Don’t Let International Peers be Foreign to You

Written By: CJ Van Ostenbridge

Performance shares earned based on Relative Total Shareholder Return (RTSR) are the most prevalent form of performance equity in the global marketplace. Selecting appropriate peer companies has always been a critical aspect of RTSR plan design, and as more companies compete globally, a greater number of companies are selecting international peers. The inclusion of international companies in an RTSR plan raises a fundamental question: how should TSR be calculated for a company that trades in a different currency?

Significant currency fluctuations (e.g., Hungary in 1946, Zimbabwe in 2007, Switzerland in 2015, and most recently with Brexit) can cause equity prices to increase (or decrease) dramatically, but these price swings may not be indicative of actual performance. A stock price may drop if the strength of the currency in which it is traded surges, or spike if the value of the currency plummets, even if the value of the company itself is unchanged. Therefore, to tighten the alignment between pay and performance, it is critical that we calculate TSR with currency fluctuations removed from the calculation.

Broadly speaking, there are three alternatives to consider when calculating TSR for international peers:
  • Alternative 1 – Keep all stock prices in local currencies: This approach is the easiest administratively, but unfortunately it is also the least theoretically accurate. Comparators advantaged by inflation will appear to have high TSR and will be unfairly rewarded for stock price appreciation that is not necessarily indicative of value delivered to shareholders. (Note: There could be rare situations in which revenue of an international peer could be domiciled in a foreign jurisdiction and could already be affected by currency fluctuations, and the fairest solution would be to keep in the local currency.
  • Alternative 2 – Convert all stock prices to a common currency: This approach introduces an additional step to the calculation of Total Shareholder Return but is also the most theoretically accurate. Calculating TSR based on currency-converted stock prices is also aligned with the guidance provided by IVIS in their most recent Principles of Remuneration, which states that: “Where TSR is used as a performance criterion and the chosen comparator group includes companies listed in overseas markets, it is essential that TSR be measured on a consistent basis. The standard approach should be for a common currency to be used. Where there are compelling grounds for the calculation to be based on local currency TSR of comparator group companies, then the reasons for choosing this approach should be fully explained.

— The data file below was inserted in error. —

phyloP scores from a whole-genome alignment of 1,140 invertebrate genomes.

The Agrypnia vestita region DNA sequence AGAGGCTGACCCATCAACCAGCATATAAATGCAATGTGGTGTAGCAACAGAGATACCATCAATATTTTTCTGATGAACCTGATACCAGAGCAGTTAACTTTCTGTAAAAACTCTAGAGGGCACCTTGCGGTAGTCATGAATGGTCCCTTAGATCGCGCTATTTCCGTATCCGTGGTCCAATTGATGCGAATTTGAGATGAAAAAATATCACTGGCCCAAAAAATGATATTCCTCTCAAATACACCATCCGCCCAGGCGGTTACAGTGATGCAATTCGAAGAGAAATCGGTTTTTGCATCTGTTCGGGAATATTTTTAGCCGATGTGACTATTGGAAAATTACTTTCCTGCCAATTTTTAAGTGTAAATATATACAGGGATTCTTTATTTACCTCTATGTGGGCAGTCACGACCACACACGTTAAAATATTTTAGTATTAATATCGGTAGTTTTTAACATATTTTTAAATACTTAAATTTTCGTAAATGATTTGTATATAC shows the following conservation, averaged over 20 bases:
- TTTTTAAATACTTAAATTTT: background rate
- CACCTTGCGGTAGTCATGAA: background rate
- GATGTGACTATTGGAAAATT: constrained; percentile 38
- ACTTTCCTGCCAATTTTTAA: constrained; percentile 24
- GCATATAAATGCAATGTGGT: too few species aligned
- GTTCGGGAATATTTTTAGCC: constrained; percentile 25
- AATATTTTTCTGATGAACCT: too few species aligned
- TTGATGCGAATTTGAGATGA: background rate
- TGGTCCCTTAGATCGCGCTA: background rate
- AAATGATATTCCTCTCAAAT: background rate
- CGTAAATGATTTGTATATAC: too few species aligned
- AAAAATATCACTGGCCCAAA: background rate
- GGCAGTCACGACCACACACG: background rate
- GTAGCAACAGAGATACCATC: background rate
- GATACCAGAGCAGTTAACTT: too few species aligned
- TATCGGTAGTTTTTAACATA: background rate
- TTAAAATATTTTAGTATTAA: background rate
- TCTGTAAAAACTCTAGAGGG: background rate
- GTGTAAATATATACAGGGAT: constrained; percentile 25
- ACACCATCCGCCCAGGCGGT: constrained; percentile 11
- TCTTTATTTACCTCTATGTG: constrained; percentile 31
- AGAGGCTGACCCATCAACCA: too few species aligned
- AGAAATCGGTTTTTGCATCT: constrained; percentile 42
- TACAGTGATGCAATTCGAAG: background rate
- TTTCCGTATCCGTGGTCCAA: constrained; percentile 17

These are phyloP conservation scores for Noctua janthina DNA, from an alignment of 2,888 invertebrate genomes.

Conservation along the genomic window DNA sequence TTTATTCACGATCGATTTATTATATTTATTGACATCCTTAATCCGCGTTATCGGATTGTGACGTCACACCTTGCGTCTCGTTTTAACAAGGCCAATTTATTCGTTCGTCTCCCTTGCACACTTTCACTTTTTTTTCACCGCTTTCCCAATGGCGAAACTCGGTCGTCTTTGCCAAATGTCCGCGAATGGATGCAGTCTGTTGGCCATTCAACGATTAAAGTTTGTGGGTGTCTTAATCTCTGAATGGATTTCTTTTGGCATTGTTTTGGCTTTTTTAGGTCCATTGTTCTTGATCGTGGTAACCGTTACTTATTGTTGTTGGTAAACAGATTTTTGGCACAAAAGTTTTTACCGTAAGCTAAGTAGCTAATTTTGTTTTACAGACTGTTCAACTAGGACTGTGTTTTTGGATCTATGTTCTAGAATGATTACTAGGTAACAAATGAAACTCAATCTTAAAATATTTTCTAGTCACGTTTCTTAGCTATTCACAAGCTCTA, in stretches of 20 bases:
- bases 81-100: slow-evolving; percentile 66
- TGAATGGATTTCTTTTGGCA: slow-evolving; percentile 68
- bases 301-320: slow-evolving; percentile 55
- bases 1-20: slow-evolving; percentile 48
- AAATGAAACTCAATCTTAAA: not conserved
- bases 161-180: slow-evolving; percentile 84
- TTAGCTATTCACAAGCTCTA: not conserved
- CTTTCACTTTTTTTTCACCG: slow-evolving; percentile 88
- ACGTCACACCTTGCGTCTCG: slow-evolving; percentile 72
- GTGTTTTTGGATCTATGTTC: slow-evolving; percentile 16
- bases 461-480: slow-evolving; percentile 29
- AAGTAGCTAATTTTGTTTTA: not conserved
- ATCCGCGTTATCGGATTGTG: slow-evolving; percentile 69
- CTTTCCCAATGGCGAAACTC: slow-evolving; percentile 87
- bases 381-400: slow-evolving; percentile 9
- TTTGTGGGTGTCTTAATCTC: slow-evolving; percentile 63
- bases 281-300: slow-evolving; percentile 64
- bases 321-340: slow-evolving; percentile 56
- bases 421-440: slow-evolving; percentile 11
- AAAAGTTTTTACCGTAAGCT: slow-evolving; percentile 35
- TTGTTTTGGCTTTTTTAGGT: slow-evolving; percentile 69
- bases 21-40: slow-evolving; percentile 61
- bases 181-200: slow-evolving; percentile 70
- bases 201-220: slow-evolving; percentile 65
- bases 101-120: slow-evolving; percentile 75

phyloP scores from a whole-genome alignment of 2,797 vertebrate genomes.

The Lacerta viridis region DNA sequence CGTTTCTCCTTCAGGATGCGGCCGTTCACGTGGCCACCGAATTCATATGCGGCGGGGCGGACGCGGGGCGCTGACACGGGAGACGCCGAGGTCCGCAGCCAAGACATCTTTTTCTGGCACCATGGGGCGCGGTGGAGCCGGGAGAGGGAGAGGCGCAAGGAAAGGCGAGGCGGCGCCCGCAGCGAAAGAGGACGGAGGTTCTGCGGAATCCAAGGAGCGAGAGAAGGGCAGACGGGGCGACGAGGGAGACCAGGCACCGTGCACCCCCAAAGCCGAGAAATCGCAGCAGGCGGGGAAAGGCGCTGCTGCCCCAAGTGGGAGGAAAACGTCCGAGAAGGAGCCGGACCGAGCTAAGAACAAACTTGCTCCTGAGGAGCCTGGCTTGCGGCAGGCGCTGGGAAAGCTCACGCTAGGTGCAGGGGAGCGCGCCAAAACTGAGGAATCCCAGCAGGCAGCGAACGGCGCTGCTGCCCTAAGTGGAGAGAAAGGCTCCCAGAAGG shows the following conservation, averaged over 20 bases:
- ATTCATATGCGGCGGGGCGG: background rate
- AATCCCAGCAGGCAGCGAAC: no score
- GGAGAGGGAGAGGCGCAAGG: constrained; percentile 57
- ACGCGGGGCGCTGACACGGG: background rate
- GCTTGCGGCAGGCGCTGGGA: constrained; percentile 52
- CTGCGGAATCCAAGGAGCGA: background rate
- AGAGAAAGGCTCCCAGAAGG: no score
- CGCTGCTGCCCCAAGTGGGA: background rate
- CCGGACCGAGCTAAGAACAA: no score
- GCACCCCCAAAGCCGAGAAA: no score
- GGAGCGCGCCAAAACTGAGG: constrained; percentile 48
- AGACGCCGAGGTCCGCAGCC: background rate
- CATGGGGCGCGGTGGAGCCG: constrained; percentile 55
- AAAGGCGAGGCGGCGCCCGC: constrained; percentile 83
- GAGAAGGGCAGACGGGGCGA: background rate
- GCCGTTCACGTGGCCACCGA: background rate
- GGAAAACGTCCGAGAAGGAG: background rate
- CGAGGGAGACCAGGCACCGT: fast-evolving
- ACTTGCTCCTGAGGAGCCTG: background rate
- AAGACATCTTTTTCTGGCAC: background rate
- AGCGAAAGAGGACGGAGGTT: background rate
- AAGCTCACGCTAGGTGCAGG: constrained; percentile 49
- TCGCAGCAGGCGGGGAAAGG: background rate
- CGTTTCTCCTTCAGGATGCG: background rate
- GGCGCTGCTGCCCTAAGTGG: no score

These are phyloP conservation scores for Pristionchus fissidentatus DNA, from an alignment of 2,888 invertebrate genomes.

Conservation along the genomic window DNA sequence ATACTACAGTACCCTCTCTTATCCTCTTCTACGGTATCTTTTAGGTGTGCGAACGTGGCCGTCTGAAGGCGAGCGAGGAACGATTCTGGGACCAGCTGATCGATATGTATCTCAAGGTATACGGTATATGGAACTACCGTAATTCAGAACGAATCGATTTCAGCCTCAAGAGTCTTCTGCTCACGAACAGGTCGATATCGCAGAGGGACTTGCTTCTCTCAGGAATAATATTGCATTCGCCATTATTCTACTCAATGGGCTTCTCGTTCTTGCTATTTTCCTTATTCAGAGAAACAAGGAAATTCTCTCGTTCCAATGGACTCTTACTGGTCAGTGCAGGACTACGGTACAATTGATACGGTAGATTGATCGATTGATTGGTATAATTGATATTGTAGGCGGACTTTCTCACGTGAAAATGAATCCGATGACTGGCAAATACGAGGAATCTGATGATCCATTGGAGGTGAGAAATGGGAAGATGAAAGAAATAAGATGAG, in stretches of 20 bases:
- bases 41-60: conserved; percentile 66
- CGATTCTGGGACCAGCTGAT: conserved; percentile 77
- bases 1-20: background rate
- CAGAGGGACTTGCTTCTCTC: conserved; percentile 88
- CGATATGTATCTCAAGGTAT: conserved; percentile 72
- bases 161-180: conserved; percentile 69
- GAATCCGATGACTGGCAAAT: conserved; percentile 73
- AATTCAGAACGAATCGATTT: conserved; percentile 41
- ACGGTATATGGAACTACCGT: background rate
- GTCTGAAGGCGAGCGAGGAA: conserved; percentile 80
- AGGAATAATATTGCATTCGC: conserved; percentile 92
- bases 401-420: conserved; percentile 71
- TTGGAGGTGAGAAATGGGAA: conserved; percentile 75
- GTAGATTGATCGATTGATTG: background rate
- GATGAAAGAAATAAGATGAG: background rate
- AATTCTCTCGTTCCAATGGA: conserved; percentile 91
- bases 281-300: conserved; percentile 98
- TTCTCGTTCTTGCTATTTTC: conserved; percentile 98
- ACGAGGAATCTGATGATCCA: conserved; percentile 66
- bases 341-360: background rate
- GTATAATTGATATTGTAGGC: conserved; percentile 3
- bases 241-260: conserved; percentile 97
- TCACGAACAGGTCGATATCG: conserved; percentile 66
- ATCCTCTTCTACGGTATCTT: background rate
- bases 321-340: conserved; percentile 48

• Alternative 3 – Use ADRs for international peers (for US companies only):  If international peer companies are traded on American Depository Receipts (ADRs), then the ADR prices can be leveraged for calculating TSRs. This approach will capture the historical currency fluctuation.  On the downside, not all international securities trade on ADRs and may not mirror the international currency. Further, ADRs also may differ from global stock prices because ADRs will also reflect the market’s expectation of future currency changes.

The use of international peers in RTSR plans is growing in prevalence, and we anticipate that trend to continue going forward.  Our general recommendation is to leverage Alternative 2 (convert to a common currency), supplemented by Alternative 3 (use ADRs) if and when appropriate.  This decision will require some judgment in advance of the grant date by your compensation committee to ensure that the appropriate global security is selected as your comparator.

If you would like to talk further about international peers, please contact one of the Infinite Equity consultants.

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